Fasting Soul Noise

Fasting Soul Noise

It all started one Wednesday. A group of my friends were discussing the idea of fasting “criticism.” We’d just read an excerpt[i] by author Catherine Marshall on the topic. God impressed on her that she had a critical spirit and was to give it up for one whole day.

Objections crowded her mind. What about righteous judgment? But God brushed her resistance aside. “Just obey Me without questioning: an absolute fast on any critical statements for this day.”

fasting frees the mindAt first she felt empty, as if her personhood had been erased. Around the lunch table with her talkative family, topics concerning the judicial system and the institutional church emerged and she had to suppress her barbed comments. It seemed that no one missed her penetrating observations! She didn’t understand what God was doing…

For many of us, fasting is an underdeveloped spiritual discipline. As Lent approaches, some people think about fasting rich food, TV, and of course chocolate.

fasting worryBut have you ever thought of fasting negativity? It won’t work without intentionality. Not only do you have to watch your stream of thoughts. You have to take action, like reversing every critical thought by praying for that person or situation instead. With “That Difficult Person,” you might have to make a list of positive things about him or her and read it out loud daily.

But here are some other ideas that came up in our group.

–If you are obsessing about a certain loved one or an unresolved situation, try to fast worrying. Catch yourself in the act, take the thoughts captive, and declare God’s goodness and power to affect change. As author Ann Voskamp says, stop living as though life is an emergency.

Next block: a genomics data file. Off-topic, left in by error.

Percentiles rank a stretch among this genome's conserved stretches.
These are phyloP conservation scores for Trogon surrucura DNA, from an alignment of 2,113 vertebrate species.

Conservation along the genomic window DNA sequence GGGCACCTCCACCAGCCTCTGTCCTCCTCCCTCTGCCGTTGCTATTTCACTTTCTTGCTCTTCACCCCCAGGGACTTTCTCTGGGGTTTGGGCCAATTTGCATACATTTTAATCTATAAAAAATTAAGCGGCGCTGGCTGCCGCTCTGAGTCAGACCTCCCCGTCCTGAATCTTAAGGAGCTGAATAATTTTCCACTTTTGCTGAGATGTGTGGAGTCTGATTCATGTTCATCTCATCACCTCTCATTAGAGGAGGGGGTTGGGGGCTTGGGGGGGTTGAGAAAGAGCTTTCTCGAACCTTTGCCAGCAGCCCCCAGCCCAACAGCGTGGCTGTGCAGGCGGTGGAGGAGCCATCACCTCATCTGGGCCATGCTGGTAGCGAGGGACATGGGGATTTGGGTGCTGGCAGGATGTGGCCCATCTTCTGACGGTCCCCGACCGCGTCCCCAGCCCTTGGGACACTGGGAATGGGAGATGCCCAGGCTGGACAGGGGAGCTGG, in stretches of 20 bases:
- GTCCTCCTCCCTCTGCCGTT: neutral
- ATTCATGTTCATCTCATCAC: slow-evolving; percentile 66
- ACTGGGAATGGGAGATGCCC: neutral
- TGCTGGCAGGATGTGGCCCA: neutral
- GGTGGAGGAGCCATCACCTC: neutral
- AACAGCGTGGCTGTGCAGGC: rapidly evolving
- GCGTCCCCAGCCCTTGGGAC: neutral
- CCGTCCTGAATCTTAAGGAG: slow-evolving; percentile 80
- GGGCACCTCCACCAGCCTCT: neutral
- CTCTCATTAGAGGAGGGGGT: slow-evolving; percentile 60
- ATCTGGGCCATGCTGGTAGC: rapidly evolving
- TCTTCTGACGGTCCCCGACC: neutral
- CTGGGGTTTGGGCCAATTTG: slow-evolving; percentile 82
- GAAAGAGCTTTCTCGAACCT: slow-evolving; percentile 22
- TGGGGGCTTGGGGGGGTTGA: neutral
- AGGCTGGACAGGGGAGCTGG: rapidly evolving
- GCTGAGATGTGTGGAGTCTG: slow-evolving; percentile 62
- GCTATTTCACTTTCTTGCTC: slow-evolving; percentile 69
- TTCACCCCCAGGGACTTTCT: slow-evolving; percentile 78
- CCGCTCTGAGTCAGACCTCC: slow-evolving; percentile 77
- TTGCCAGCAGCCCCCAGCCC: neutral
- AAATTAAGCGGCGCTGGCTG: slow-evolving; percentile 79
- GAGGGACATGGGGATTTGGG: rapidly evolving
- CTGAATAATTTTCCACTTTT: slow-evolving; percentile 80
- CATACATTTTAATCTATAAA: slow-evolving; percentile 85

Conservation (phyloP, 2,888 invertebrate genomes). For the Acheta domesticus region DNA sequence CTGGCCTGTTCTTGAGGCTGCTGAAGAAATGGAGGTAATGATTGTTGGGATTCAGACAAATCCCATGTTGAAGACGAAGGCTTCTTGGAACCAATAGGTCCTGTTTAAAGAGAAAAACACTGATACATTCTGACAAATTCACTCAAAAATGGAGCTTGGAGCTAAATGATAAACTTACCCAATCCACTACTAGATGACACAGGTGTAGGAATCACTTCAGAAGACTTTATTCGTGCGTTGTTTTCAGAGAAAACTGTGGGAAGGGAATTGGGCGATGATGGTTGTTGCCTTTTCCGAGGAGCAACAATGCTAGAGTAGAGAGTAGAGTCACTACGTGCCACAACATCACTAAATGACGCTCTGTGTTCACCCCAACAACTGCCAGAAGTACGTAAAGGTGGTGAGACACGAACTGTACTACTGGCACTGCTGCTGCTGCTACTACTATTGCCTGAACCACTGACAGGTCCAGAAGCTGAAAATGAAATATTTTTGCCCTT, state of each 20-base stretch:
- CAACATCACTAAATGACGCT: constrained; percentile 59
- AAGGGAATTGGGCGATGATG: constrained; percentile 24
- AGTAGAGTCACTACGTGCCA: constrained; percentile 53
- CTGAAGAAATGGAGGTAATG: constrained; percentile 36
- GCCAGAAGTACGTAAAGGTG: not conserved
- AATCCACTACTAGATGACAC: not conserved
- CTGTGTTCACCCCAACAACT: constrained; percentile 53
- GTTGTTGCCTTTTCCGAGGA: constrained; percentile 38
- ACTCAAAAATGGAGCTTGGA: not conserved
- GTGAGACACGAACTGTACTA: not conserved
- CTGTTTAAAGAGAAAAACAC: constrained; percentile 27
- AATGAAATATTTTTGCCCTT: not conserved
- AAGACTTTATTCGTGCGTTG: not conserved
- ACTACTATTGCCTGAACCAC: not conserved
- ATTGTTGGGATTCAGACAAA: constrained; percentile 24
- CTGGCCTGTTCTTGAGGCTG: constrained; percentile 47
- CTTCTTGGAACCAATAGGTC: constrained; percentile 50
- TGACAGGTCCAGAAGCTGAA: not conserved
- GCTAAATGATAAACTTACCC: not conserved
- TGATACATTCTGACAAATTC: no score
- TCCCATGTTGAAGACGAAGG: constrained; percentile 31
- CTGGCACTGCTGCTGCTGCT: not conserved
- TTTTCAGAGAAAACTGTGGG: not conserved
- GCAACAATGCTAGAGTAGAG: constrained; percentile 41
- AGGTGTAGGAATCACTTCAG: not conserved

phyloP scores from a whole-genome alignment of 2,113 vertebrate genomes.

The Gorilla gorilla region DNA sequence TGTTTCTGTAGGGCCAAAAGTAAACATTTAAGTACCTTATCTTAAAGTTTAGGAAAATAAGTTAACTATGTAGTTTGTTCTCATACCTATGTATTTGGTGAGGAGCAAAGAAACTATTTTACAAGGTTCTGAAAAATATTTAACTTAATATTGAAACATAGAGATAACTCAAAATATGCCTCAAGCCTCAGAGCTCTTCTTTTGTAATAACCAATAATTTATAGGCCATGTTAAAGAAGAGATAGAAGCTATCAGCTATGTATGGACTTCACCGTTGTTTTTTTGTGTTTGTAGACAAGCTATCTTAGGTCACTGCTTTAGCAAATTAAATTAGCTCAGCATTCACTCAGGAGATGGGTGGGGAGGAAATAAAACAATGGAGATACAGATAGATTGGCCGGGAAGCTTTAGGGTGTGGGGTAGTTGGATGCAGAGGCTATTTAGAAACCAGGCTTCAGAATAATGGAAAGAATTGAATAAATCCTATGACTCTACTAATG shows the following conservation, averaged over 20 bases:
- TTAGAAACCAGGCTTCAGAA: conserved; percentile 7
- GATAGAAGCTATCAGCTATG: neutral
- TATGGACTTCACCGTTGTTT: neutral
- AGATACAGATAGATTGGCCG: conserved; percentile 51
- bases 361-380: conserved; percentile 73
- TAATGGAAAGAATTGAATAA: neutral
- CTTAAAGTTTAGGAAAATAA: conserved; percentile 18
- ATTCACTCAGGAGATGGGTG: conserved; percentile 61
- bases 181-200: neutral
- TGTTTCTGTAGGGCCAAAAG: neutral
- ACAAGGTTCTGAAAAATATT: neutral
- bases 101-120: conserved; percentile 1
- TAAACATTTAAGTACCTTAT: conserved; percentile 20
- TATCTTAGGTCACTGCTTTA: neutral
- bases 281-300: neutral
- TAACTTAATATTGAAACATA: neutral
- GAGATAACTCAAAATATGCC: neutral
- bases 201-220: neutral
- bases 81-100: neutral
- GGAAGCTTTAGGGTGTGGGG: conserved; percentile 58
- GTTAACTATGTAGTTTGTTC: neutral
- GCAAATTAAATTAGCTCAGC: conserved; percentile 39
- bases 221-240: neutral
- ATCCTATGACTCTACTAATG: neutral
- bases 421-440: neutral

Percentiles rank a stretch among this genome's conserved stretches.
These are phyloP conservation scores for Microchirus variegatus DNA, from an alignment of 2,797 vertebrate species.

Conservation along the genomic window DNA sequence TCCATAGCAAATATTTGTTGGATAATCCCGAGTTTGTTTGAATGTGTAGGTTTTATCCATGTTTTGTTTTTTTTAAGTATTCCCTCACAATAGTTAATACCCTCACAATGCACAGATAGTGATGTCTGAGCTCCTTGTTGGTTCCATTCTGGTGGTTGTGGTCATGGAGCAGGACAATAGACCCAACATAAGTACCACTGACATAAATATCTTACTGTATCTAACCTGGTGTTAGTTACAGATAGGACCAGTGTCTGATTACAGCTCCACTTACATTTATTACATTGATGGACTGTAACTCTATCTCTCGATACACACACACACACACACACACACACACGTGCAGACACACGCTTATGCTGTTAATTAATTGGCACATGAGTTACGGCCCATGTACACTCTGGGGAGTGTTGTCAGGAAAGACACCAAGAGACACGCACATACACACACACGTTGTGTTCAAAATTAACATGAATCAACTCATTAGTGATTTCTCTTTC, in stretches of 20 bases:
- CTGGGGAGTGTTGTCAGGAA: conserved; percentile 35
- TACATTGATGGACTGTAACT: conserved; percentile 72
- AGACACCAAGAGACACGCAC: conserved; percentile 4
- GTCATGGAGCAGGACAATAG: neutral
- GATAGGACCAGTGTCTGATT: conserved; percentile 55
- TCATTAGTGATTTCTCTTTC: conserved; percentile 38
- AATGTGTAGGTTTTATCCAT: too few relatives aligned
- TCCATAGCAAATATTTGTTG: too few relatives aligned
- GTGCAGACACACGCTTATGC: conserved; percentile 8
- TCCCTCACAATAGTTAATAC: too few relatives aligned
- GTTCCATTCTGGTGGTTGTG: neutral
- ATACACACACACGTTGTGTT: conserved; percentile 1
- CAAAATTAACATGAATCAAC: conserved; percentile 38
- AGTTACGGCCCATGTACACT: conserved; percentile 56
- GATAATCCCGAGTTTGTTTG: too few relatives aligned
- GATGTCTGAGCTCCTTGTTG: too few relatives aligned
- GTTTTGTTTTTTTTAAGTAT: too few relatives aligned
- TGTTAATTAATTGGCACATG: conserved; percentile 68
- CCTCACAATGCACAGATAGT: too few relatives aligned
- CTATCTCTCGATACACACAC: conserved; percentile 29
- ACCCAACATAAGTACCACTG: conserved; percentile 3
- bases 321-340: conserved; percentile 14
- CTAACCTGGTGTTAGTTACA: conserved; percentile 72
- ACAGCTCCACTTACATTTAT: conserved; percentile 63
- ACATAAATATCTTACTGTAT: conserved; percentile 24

–Try fasting the little shopping trips to buy something—anything—as a fix to feel good. It’s not about the money. It’s about the need.

fasting road rage–Maybe you get agitated in traffic. Fasting road rage can take some practice. Try putting some worship music on and leave fifteen minutes earlier. Pray for the guy who drives like a grandma.

–One friend struggled with selfishness, and considered having a focused period of time where he put his wife first and thought about her needs. The Holy Spirit can plant all kinds of ideas for action here.

Fasting unwanted advice–Several friends said they needed to fast from giving their teenage or adult children unsolicited advice. Ouch! The idea was to be a better listener, or as my friend Sharon said, “Listening in order to hear, instead of listening only to respond.”

fasting negativity toward spouse–Many in the group committed to fasting a critical spirit toward their spouses…arresting those snarky comments murmured under the breath…surrendering annoyance with the way they do the dishes or that they aren’t bothered by their messy desk.

fasting hurryWhat came up for me was the idea of fasting “hurry.” Lately, my goal is to be present wherever I am—not living future or past—but fully engaged in the moment. Hurry works against this in every way. I unconsciously ramp up to face the To Do List. I drive a little too fast. I eat on the run. I’m getting through life but not living it.

Ann Voskamp said it beautifully…

You’ve got to figure out a way to stay awake to your one wild and beautiful life…How many moments of our lives have our eyes been wide-open—but we’ve been rushing, racing, sleeping right through? How many of the popsicle days and run-and-twirl-and-spin days? How many of the moments of melting ice cream and crazy laughter and dangling bare feet and the sun setting low, igniting the wonder of now?